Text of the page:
Project Loon is Google's name for its "moonshot" to bring wireless internet to remote populations across the globe by putting transceivers on balloons that will circle the globe in the stratosphere. Raven's subsidiary Aerostar makes the balloons. Similar balloons are used in the energy industry to bring connectivity to remote drilling sites. The oil and gas market is a cyclical business that depends on many factors including the business cycle and geopolitical concerns. The good news here is that rig counts are again increasing in the US, which means drillers will need Aerostar's satellite services. Read the rest.


Where are optics in medicine?

Published 8.26.2016
Medicine and medical technology represents one of the most promising markets for optical technologies. The purpose here is to present a brief background of where and how optics are used in medicine. This overview is meant to be representative, not comprehensive, new optic medical applications are always being developed and explored.

One of the reasons that optical technology remains viable in medicine is that the higher price of the technology can be justified more often than in other markets where margins are smaller. Although the Affordable Care Act (ACA) crimped medical margins a bit, they are still higher than those found in other markets, such as telecom or consumer electronics. Optical technology is almost always more expensive than electronic based technologies, and very often the performance premium cannot justify the price difference.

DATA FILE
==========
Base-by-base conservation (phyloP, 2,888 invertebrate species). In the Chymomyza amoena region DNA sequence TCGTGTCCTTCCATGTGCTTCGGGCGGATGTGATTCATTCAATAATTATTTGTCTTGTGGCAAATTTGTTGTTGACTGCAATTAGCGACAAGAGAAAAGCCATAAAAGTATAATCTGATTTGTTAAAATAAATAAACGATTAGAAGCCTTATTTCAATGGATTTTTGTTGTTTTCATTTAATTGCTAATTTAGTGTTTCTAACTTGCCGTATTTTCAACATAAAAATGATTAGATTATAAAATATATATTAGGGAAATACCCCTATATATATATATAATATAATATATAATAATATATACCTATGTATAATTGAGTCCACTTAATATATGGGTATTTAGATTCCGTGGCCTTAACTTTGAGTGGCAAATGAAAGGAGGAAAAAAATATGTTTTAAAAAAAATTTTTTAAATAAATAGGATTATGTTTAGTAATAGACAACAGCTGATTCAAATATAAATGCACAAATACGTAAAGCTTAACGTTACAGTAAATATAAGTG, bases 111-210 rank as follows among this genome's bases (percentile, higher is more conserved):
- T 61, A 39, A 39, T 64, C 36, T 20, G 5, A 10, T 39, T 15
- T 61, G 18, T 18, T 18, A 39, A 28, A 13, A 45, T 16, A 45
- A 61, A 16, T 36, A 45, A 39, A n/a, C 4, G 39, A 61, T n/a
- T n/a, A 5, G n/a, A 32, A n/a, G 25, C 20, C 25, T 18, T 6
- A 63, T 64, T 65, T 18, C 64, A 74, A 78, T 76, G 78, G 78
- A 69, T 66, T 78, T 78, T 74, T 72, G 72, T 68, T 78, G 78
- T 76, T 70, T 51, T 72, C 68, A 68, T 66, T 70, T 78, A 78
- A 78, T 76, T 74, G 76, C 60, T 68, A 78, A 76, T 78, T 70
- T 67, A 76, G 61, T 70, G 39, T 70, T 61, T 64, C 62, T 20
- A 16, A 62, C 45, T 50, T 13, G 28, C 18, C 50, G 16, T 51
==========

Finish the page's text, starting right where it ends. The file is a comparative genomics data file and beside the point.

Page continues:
Price is the reason that optics lags in the oil field, though in many ways the harsh conditions in oil wells would seem to give optics an advantage over electronics. The human body relies on electrical signaling that occur in an aqueous based systems (humans are after all, most water), an environment extremely hostile to electronics. The relative imperviousness of optical fibers to the ionic fluids of the human body has allowed the field of endoscopic medicine to explode with innovation.

Lasers

Lasers can be used to treat a variety of conditions.

Varicose veins

Diode lasers are used to treat varicose veins. The treatment is endoscopic, the doctor thread the laser through the vein and ablates the edges.

Diode lasers are most commonly used for ELA. Laser generators exist with multiple different wavelengths, including lower wavelengths that are considered hemoglobin specific and include 810 nm, 940 nm, 980 nm, and 1064 nm. Higher wavelengths are considered water specific and include 1320 nm and 1470 nm. Although it is still not definitively established in the literature, some authors suggest that the higher wavelength lasers produce similar efficacy at lower power settings with less postprocedure symptoms.


Varicose veins are not completely understood, however, both aging and obesity are associated with the condition. As Baby Boomers age, varicose vein removal should become a larger market. Read the rest.